Making Homemade Soup and Stock

When making a batch of turkey stock the other day, I needed a large glass container to put it in to allow it to cool. The only one I could find was my old sun-tea jar - a very happy accident! It turned out to be the perfect stock-separator: large enough to hold all the stock from my 8 quart stock pot, and it's made of glass, so no yucky plastic-chemical-leaching.


I used a basket strainer and poured the stock in through it. The design of the jar (being for dispensing beverages) means the stock can cool in it (I put it in my sink in a cool water, followed by ice-water bath) and this allows the fats to separate and rise to the top.

The dispensing spout sits about 1/2 inch from the bottom of the jar, which allowed the sediment to settle, and is not released when I turned the spout to "open" to fill my quart containers that go in the freezer. (I also rubber-band a paper coffee filter over the the spout to further filter out any fine impurities.) I just turned the spout to "off" when it got close to the fat layer. It used to take so long to scoop off the fat, strain the stock, etc., so I was very happy to discover this little trick, and I just had to share!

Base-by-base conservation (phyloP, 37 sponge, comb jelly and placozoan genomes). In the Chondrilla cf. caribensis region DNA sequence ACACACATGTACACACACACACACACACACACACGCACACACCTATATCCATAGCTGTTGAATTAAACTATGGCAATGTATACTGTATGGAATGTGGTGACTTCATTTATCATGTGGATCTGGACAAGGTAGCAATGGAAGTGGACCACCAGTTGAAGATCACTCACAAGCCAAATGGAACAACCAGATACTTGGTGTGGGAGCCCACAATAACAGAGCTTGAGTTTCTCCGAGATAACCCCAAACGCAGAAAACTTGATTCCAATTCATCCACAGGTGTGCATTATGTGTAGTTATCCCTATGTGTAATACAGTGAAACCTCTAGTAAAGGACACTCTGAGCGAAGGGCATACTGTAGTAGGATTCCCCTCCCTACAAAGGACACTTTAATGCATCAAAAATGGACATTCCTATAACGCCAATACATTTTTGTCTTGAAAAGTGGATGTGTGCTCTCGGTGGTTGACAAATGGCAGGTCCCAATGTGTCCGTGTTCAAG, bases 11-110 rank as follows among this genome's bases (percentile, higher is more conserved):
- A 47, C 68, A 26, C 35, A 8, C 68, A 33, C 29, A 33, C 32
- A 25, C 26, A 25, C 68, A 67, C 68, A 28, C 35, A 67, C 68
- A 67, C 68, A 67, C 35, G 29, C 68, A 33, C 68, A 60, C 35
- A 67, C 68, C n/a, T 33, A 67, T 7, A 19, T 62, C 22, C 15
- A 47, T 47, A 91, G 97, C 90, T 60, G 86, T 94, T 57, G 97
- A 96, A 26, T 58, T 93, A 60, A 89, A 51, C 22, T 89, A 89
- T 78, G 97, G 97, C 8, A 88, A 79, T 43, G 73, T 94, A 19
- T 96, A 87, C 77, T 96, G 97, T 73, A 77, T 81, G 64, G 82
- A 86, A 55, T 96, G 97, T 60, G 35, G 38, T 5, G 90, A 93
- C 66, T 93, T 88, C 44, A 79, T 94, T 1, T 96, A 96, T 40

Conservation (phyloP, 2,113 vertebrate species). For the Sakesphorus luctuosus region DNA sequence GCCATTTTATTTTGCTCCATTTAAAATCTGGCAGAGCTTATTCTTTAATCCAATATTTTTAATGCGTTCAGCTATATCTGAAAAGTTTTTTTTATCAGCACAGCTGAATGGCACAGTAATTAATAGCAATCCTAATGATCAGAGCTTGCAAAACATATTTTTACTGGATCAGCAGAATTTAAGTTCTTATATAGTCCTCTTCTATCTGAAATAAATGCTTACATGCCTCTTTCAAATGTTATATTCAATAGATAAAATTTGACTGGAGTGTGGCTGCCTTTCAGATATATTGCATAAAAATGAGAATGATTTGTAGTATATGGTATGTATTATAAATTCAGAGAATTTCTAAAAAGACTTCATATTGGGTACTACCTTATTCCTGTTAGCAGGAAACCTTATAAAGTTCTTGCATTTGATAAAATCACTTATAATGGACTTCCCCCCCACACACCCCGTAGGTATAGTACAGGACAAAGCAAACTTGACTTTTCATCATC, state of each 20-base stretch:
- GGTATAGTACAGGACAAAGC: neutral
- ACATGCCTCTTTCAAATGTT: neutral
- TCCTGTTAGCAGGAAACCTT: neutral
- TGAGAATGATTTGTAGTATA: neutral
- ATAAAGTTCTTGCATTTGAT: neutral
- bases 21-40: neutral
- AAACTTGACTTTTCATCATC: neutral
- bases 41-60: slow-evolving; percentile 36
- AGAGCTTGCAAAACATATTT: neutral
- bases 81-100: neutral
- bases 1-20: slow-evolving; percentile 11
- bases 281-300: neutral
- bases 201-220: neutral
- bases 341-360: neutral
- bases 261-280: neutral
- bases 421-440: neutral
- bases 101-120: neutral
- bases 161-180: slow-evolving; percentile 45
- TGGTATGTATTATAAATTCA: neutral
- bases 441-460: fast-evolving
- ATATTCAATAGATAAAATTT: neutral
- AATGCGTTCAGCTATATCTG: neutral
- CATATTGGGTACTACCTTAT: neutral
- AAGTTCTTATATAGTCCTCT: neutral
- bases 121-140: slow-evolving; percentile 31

By Kimberly from Jax, FL

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I like to cook large batches of stews, chili, soup, etc. to eat, freeze, or give to friends. For this I use a large stock pot. When I decided to buy one years ago, I discovered they were all very expensive or very thin.

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May 11, 2010

During my maternity leave we had only one income and I looked for ways to cut back on food bills. I kept cut-off tops/bottoms of carrots, asparagus, potato peels, cabbage cores, and any other veggie I used and placed them in the freezer.

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Debra Frick
March 12, 2007

With all the cold weather we have been having, a bowl of steaming soup brings us back to our mother's and grandmother's kitchens. Soup is a labor of love. Even if you don't like to cook, most of us can heat a can of soup and magically be brought back to that time and place.

bowl of soup

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Bouillon cubes are basically flavored squares of salt, whereas the paste bases are not as high in salt, and impart a much better flavor. You only use one or two tablespoons and the bases come in beef, chicken, mushroom, lobster, etc.

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If you make your own consomme out of meat stock, boil egg shells in the finished stock for half an hour, and then strain. The shells clear the cloudiness wonderfully leaving you with beautiful, translucent liquid consomme.

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August 10, 2009

When making homemade chicken broth, after it cools down, freeze it in an ice cube tray. Then when frozen, take the cubes and put in freezer bags. This is handy when you want to add a small amount to rice, mashed potatoes, and noodles.